Schools with Office 365 for Education accounts now have at their disposal more technology tools that can help students write better.
Just in time for students to start filling up school corridors and classrooms, Microsoft has announced an update to its Learning Tools, a collection of software helpers that can improve reading comprehension and steers students clear of errors. Now, the feature is available when students are writing or editing documents in Microsoft Word, announced Mike Tholfsen, principal product manager at Microsoft Education.
Learning Tools can be used to help students improve their reading skills by organizing written content into a tidy column that reduces visual crowding and enhances focus by changing the background color to an attention-sustaining hue. To improve fluency, the feature can adjust character spacing while the Syllable option separates words into syllables to help students hone their reading skills.
Finally, the Read Aloud function highlights each spoken word in tandem with its spoken output. In Microsoft Word, users can switch between having their content spoken aloud and typing using the software’s Review tab, allowing them to quickly correct errors that reach their ears.
Meanwhile, the Immersive Reader mode in Word, Outlook Online, OneNote and the OneNote app for Windows 10 has been given a major overhaul, said Tholfsen.
“Starting today, we are rolling out the refreshed core user experience in Immersive Reader. These changes were based on many usability tests and feedback sessions with students and teachers,” he wrote in an Aug. 30 blog post. “For example, we’ve relocated the controls for font size, implemented standardized controls for our Parts of Speech and moved the voice-speed settings to be more closely aligned with the Play button.”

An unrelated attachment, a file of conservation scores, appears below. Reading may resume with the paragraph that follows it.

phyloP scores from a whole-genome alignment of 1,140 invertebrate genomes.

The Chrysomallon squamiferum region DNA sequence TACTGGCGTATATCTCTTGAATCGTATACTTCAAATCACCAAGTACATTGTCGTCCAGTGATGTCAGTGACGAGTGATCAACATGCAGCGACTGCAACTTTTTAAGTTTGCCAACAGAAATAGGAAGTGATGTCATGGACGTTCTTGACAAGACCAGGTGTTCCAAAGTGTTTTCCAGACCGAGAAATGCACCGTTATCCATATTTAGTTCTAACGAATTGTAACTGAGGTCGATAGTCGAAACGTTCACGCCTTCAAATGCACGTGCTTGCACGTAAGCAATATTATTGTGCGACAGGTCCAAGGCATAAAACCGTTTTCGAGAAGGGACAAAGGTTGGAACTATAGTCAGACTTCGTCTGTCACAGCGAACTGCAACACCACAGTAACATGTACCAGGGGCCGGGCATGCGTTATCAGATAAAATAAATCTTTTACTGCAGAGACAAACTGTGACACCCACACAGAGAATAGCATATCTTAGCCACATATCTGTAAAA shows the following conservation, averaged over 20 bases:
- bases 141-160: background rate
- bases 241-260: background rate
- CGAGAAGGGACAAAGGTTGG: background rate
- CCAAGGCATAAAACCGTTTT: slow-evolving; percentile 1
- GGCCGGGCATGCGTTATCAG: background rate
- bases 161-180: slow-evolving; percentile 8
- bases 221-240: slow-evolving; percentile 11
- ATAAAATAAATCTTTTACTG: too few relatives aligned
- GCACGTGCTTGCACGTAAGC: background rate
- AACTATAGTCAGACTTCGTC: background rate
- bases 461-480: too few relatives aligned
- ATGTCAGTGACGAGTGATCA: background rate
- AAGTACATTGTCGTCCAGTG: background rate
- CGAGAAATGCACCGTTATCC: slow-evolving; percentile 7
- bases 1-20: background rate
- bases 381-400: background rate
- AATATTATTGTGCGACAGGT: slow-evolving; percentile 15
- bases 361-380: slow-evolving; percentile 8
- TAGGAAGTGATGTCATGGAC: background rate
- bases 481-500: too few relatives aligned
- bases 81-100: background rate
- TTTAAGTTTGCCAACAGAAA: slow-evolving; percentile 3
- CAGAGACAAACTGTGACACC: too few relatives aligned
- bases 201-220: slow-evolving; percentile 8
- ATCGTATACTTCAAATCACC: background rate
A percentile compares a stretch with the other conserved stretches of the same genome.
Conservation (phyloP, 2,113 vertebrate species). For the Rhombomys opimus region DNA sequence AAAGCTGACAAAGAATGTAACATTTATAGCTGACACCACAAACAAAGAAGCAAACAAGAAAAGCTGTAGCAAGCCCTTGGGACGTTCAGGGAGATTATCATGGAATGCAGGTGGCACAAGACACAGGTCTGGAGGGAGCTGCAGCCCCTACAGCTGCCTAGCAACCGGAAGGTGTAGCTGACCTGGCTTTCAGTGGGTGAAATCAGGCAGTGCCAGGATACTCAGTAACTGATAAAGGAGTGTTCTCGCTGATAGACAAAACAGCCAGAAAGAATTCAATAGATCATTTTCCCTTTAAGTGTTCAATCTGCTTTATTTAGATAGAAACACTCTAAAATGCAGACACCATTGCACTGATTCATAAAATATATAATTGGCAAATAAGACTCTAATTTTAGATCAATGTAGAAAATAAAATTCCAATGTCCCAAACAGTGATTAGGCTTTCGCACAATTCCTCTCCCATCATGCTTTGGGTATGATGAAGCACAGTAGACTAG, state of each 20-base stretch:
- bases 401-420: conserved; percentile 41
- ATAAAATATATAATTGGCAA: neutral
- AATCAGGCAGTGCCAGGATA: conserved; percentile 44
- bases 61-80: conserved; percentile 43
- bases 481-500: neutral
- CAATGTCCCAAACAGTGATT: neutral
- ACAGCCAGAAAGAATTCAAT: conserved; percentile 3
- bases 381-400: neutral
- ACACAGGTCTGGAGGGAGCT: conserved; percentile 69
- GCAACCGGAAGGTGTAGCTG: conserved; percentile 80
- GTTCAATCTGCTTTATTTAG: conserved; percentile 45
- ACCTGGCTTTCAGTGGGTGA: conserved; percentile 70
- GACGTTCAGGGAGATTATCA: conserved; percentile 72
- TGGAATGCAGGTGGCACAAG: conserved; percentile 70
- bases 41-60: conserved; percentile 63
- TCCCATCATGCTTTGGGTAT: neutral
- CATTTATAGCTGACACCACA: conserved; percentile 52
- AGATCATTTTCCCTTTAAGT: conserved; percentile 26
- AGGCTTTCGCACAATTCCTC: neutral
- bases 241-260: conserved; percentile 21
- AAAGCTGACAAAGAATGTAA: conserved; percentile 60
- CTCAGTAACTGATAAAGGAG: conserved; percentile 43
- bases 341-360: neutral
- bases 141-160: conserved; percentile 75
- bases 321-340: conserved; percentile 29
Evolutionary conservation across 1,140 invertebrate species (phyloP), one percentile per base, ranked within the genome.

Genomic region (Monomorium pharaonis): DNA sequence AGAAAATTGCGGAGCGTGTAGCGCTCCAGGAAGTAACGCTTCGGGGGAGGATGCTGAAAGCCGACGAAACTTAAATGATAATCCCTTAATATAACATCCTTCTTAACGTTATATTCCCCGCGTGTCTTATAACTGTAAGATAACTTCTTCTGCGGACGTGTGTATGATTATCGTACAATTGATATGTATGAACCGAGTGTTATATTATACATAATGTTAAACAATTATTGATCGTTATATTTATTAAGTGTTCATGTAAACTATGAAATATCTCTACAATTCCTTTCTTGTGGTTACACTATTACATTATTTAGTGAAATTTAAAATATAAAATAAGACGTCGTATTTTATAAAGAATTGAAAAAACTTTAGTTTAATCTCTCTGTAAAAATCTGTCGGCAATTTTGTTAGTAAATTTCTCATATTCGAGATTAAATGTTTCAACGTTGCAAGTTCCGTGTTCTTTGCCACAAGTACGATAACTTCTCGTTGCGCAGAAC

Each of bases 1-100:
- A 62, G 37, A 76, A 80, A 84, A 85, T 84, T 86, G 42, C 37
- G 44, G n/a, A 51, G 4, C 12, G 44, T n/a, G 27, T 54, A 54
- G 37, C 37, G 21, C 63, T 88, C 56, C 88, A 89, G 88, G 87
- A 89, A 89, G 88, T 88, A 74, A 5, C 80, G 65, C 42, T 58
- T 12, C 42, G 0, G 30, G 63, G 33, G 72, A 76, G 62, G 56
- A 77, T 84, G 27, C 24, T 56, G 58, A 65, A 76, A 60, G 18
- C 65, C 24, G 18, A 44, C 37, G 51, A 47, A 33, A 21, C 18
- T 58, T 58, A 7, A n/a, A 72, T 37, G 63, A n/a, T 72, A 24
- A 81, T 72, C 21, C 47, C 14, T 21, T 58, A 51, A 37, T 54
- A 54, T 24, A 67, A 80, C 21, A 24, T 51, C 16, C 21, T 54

Both Office 365 commercial and consumer plans will be getting the new Immersive Reader experience in the coming days, Tholfsen added.
To further help students focus on their reading material, Microsoft has released a new Line Focus tool that allows users to personalize how many lines of text the feature highlights and lets them set the colors that best suits them. The software maker has also improved the automatic language detection capabilities in Outlook (other Office apps to follow) to help ensure that Read Aloud works as intended when it encounters another language.
Microsoft isn’t the only technology giant that’s courting the education market.
Earlier this year, Google announced that the company had opened up its Google Classroom learning platform to users who don’t have G Suite for Education accounts. “Now, using a personal Google account, teachers and learners in many different settings can teach or attend classes, manage assignments, and instantly collaborate,” said Hank Heijink, a Google Classroom software engineer, in an April 26 announcement.
Last month, the company added a new Education category to Voyager, Google Earth’s story-based guided exploration feature. The new category includes stories and classroom activities from National Geographic Society, PBS Education, HHMI Biointeractive and Mission Blue.